Water Supply Outlook June 2017

Updated: June 14, 2017

Mountain runoff forecasts (natural volumes for March to September 2017)

Milk River basin

Oldman River basin

Bow River basin

Red Deer River basin

North Saskatchewan River basin

Precipitation can have a major impact on water supply between now and the end of September. The forecasts above assume that precipitation over the remainder of the winter period and through the summer will be normal. The range of possible precipitation scenarios is large however, and as a result, probable range forecasts and a minimal precipitation forecast of natural runoff volume are also provided for each individual basin. Since more information becomes known over time, forecast ranges will narrow. Streamflow volume forecasts are updated monthly from February to May, and again in July.

Check our Forecaster's Comments throughout the month for updated information regarding runoff conditions.

Mountain snowpack

Snow accumulations measured in the mountains as of June 1, 2017:

  • Oldman River basin: Much above average, ranging from 113% at South Racehorse Creek to 190% at Akamina Pass (3 sites surveyed).
  • Bow River basin: Average to much above average, ranging from 93% at Lost Creek South to 132% at Skoki Lodge (14 sites surveyed).
  • Red Deer, North Saskatchewan River basins:

    Red Deer River basin: (2 sites surveyed) Gable Mountain at 42% and McConnell Creek at 0% (average is 25 mm).

    North Saskatchewan River basin: (1 site surveyed) Limestone Ridge at 0% (average is 52 mm).

  • Upper Peace River basin in British Columbia: as indicated in British Columbia's Snow Survey and Water Supply Bulletin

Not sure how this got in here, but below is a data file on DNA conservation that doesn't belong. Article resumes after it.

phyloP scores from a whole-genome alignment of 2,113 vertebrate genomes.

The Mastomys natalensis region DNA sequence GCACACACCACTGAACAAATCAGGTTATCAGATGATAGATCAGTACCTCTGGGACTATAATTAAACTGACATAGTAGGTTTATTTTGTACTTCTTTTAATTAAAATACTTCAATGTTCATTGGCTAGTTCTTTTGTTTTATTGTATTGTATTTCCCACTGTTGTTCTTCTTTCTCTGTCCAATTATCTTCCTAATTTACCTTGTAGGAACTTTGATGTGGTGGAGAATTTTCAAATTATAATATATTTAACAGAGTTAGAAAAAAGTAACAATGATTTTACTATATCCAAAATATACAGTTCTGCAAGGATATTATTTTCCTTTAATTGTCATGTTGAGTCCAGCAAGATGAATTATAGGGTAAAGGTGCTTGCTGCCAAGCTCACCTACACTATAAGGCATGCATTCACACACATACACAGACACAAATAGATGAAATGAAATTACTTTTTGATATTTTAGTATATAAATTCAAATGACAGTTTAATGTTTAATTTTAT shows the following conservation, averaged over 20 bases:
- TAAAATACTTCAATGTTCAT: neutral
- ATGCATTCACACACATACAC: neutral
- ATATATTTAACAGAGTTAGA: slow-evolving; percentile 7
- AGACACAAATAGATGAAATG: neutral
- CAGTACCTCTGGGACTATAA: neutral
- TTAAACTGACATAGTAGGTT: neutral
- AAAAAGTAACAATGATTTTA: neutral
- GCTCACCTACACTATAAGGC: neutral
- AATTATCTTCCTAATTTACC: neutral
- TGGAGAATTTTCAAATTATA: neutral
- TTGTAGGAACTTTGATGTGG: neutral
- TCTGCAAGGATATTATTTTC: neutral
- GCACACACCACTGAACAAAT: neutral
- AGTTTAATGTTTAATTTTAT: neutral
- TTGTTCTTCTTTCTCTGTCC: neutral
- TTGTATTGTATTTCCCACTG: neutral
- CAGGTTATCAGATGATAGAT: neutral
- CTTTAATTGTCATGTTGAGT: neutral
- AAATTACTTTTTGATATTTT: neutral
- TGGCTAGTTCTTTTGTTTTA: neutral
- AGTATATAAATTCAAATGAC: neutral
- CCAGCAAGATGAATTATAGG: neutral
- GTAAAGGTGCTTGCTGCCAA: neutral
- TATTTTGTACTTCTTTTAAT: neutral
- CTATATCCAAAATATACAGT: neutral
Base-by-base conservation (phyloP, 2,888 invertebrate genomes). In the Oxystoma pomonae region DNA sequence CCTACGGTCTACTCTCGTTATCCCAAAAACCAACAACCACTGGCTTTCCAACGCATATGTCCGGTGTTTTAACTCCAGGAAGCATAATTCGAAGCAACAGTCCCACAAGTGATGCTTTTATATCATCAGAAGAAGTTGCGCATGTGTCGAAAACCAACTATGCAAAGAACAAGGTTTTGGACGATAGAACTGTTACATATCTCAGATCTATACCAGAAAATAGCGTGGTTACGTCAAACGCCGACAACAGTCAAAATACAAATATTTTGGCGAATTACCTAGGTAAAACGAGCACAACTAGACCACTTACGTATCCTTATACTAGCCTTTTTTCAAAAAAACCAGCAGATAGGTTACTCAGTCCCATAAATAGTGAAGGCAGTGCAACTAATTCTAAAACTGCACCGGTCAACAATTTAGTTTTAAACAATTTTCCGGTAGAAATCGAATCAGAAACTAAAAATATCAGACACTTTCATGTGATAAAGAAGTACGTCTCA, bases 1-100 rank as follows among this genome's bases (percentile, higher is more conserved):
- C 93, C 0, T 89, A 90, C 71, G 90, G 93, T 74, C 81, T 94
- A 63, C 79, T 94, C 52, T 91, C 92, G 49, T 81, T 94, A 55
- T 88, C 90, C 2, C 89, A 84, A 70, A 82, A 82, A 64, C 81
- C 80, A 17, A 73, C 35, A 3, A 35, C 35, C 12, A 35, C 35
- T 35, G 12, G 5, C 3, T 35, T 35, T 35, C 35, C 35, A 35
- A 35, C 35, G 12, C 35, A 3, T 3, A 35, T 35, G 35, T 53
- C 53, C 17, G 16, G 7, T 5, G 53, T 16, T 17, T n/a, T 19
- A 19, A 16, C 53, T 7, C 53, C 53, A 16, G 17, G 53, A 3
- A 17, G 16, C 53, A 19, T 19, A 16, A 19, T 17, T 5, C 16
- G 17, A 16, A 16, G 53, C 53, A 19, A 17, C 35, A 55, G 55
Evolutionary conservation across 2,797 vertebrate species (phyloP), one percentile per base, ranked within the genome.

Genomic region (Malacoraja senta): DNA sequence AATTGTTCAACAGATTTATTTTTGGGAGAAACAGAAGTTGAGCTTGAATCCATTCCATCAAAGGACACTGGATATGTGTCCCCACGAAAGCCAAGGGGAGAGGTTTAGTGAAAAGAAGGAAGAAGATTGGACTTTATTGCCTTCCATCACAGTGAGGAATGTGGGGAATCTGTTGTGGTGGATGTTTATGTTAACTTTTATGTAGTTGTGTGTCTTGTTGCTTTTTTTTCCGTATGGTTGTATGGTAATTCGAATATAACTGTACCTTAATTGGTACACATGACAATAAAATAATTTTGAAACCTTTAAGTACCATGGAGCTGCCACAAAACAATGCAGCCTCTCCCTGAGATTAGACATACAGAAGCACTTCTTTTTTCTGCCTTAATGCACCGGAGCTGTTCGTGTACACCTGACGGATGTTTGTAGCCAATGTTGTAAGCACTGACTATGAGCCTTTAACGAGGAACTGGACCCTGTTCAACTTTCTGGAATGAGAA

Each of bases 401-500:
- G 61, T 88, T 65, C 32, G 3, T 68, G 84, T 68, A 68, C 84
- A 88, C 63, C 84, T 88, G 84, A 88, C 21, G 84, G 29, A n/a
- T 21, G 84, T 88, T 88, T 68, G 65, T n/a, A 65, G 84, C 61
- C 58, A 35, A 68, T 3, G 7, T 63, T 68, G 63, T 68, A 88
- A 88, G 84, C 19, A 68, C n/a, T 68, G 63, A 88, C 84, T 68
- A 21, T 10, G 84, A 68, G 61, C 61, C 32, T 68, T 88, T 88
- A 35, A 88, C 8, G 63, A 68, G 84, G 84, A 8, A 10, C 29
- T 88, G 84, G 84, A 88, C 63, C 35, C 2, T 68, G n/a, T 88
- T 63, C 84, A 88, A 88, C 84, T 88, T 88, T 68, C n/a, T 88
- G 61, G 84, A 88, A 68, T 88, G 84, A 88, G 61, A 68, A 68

Mountain snowpack is an important source of water supply to reservoirs in the spring. Accumulation at this time of year typically accounts for nearly three-quarters of the seasonal total.

Plains Spring Snowmelt Runoff Forecasts (issued in March and April each year)

Plains Snowpack (issued in March and April each year; Cypress Hills mid to late January and February)


Contoured maps of precipitation amounts and as a percent of normal for the past month and for current and recent seasons are available here. Maps of precipitation amounts for the most recent day, week and month to date are available here.

Soil Moisture

Alberta Agriculture models soil moisture for non-mountainous, agricultural areas of Alberta. Modelled soil moisture compared to average as of June 11, 2017 is available here.

Long Lead Precipitation Outlooks

Environment and Climate Change Canada (issued on May 31, 2017): Temperatures is forecast to be above normal for the June through August 2017 period, except for east-central Alberta, which is forecast to be normal. Precipitation is forecast to be above normal for the June through August 2017 period in central Alberta, east of the foothills.

National Oceanic and Atmospheric Administration (NOAA) (issued on May 18, 2017): An equal chance of below normal, normal or above normal temperature in southern Alberta for June to August 2017. Above normal precipitation in the extreme south east corner of Alberta for June to August 2017.

Climate indicators: The NOAA reported on June 8, 2017 that ENSO-neutral is favored (50 to ~55% chance) through the Northern Hemisphere fall 2017.

Note that forecasting weather for such a long time period into the future is very difficult, and so the historical accuracy has been variable, dependent on location and time period, and is often low, more so for precipitation than temperature. Environment and Climate Change Canada provides an assessment of their forecast method's historical accuracy on their website.

Reservoir storage

Water storage volumes in the major irrigation and hydroelectric reservoirs of the Milk, Oldman, Bow, Red Deer North Saskatchewan, and Athabasca River basins is updated each weekday and is available in the Provincial Reservoir Storage Summary.


Background information on the Water Supply Outlook is available in Frequently Asked Questions

Media Contact:
Communications Division, Alberta Environment and Parks
Phone: (780) 427-8636